Where relief has been denied, it is typically where a caregiver is inconvenienced by the defendant's incarceration, or is somewhat sick, but not incapacitated. See, e.g. United States v. Cruz-Rivera, No. 11-43, 2020 WL 5993352, at *5 (E.D. Pa. Oct. 9, 2020) (Slomsky, J.) (denying motion where defendant's wife had diabetes and breast cancer but had not shown she was incapacitated by these conditions); United States v. Nunez, No. 2:13-00015, 2020 WL 5203429, at *2 (E.D. Ca. Sep. 1, 2020) (denying release where the caregiver suffered from diabetes, insomnia and hypertension but where there was no evidence as to incapacitation and where defendant's brother was cited in presentence report as a possible caregiver); United States v. Peuse, No. 17-00598, 2020 WL 5076356, at *5 (N.D. Ca. Aug. 24, 2020) (denying release where wife experienced vertigo and dizziness but was not otherwise incapacitated).
I find that Ms. Seals has shown that the caregiver for her minor child has become incapacitated and thus has established extraordinary and compelling reasons under the Guidelines. See U.S. SENT'G GUIDELINES MANUAL § 1B1.13 cmt. n.1(C). And even if she were not eligible under the literal terms of the Guidelines, under the authority granted by the First Step Act, Babbitt, 2020 WL 6153608, at *4, I find that she has established "an extraordinary and compelling reason other than, or in combination with" the relevant Guideline factors. Id. cmt. n.1(D).
II. Other Factors Weigh in Favor of Release
I have also considered other relevant statutory factors in granting this motion. The First Step Act mandates that I consider "the factors set forth in section 3553(a) to the extent they are applicable." 18 U.S.C. § 3582. Those factors include "the nature and circumstances of the offense and the history and characteristics of the defendant," "the need for the sentence imposed," "the need to avoid unwarranted sentence disparities among defendants with similar records who have been found guilty of similar conduct." 18 U.S.C. § 3553(a).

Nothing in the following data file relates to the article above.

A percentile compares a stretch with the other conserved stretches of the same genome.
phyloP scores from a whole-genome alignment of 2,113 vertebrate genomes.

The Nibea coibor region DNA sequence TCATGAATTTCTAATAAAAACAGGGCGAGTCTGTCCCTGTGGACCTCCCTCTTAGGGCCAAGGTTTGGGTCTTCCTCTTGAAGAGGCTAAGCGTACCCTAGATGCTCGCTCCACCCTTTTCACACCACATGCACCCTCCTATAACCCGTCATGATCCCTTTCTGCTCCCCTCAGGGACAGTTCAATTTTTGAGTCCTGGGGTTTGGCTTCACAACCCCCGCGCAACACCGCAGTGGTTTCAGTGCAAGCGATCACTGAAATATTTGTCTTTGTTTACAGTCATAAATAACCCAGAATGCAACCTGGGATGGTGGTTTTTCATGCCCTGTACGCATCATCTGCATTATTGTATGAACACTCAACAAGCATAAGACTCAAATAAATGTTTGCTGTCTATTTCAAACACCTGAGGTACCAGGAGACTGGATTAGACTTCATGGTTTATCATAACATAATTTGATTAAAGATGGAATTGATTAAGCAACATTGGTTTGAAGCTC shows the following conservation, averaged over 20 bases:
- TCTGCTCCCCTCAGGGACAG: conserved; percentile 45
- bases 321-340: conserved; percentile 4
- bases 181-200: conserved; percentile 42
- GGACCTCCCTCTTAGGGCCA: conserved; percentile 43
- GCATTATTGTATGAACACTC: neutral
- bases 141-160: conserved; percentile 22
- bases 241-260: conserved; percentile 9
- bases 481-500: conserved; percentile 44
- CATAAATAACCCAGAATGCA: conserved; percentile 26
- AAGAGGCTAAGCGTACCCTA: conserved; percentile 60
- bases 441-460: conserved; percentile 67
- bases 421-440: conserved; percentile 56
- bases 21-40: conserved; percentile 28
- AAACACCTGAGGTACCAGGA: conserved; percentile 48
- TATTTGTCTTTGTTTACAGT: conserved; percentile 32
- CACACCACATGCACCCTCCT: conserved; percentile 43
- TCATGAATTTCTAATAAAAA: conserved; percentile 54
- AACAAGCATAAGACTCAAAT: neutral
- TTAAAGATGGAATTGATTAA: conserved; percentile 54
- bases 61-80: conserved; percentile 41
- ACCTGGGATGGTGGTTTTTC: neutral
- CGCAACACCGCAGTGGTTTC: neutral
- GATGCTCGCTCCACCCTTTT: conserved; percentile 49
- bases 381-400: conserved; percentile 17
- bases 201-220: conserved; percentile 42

For release motions filed by the BOP, the Sentencing Guidelines require courts to consider both whether there are extraordinary and compelling reasons for release and whether the defendant is "a danger to the safety of any other person or to the community, as provided in 18 U.S.C. § 3142(g)." U.S. SENT'G GUIDELINES MANUAL § 1B1.13. Although the Guidelines have not been revised since the First Step Act, judges have routinely evaluated these same factors in motions brought directly by defendants. The section 3142(g) factors include "the nature and circumstances of the offense," "the history and characteristics of the person," and "the nature and seriousness of the danger to any person or the community that would be posed by the person's release." 18 U.S.C. §3142(g)(1)-(4).
The crime to which Ms. Seals pleaded guilty is a serious one. She participated in a drug trafficking organization by providing transportation for dealers in picking up large quantities of crack cocaine and powder cocaine. Tr. at 72. Some of this conduct occurred while Ms. Seals was already released after having pled guilty to bank fraud in the United States District Court for the District of Delaware. Tr. at 75. Although there was no specific victim of Ms. Seals's trafficking crime, she knew better than many the devastating impact of drugs on a community, having grown up with parents who struggled with addiction, and having battled with addiction herself. Tr. at 74; 77.
The severity of Ms. Seals's sentence reflects the seriousness of her crime. But Ms. Seals has now served more than 75% of her sentence, and, by one measure more than that, as explained below. Ms. Seals has presented substantial evidence of her rehabilitation, including records from some of the many programs she completed in prison. See ECF 484. She participated in a Parenting Class, the "Assert Yourself" course, the "Foundation" program, the "Trauma in Life" course, the "Women's Relationships" course, and various vocational courses. Id. Ms. Seals reports that she took courses in Finance, Life Skills, and Wellness, and that she earned her license in Fork Lift operation. See Reply Brief at 4. Ms. Seals also reports she participated in the nonresidential drug program and in drug education. Id.
The BOP describes this eight-week course as a "CBI [Cognitive Behavioral Intervention] and psychoeducational program that teaches women to be assertive." See Evidence-based Recidivism Reduction (EBRR) Programs and Productive Activities (PA), U.S. Department of Justice, Bureau of Prisons (https://www.bop.gov/inmates/fsa/docs/ebrr_programs.pdf)
The "Foundation" program is described by the Bureau of Prisons as a ten-session "[r]eentry focused goal setting program for women." See Evidence-based Recidivism Reduction (EBRR) Programs and Productive Activities (PA), U.S. Department of Justice, Bureau of Prisons (https://www.bop.gov/inmates/fsa/docs/ebrr_programs.pdf)